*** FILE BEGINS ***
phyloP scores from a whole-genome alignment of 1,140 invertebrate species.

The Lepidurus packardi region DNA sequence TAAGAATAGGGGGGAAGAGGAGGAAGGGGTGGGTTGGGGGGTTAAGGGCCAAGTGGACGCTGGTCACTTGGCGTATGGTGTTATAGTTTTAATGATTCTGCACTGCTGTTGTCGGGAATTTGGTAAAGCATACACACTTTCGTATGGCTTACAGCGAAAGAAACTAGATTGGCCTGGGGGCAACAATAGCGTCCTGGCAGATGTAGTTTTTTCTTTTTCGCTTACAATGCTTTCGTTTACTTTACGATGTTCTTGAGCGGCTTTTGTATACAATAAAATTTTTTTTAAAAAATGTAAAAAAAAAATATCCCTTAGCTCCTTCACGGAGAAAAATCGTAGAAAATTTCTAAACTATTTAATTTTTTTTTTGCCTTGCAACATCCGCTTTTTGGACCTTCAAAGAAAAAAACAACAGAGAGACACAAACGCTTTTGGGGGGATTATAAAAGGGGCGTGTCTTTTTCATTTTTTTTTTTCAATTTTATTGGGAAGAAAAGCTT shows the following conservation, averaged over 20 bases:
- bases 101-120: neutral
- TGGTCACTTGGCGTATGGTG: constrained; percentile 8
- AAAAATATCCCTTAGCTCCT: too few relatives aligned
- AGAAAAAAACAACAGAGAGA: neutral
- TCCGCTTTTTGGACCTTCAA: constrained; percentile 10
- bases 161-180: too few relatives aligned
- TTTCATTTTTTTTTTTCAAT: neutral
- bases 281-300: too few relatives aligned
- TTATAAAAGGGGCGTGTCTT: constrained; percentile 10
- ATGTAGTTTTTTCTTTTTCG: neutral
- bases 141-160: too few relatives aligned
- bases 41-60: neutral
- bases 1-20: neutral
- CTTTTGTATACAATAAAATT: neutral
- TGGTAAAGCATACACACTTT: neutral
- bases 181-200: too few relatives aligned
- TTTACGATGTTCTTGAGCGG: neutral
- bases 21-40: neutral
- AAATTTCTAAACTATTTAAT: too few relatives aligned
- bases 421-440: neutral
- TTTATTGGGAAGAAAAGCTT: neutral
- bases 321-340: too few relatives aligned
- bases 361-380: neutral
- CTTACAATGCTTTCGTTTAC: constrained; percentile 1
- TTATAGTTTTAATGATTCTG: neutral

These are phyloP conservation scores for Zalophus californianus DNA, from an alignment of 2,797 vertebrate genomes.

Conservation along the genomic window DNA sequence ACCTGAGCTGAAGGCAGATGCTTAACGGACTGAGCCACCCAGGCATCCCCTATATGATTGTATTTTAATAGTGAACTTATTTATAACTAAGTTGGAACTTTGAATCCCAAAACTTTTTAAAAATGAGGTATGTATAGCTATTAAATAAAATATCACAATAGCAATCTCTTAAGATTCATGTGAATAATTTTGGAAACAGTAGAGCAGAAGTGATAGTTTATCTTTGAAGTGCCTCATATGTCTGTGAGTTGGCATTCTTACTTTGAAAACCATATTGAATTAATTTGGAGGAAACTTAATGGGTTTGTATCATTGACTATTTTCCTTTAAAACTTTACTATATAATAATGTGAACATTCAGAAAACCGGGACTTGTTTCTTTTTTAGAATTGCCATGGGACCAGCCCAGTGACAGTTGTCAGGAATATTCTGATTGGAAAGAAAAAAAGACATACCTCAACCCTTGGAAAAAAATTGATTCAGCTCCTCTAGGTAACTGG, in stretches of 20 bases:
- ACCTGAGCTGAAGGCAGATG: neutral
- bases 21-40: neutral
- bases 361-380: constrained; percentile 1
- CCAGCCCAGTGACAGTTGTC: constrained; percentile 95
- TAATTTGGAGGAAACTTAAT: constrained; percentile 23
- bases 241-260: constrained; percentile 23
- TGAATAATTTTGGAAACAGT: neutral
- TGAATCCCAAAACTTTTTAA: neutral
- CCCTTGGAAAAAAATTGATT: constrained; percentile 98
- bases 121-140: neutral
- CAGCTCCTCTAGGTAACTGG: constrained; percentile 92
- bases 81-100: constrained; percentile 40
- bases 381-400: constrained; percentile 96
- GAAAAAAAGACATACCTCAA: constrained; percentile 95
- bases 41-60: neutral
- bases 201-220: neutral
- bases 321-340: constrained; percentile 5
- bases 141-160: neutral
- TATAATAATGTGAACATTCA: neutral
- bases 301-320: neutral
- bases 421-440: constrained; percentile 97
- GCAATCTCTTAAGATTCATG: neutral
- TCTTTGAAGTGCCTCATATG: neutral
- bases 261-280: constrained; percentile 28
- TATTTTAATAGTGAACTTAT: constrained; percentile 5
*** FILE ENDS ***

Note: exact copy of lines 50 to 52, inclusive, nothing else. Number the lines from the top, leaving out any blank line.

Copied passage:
- bases 421-440: constrained; percentile 97
- GCAATCTCTTAAGATTCATG: neutral
- TCTTTGAAGTGCCTCATATG: neutral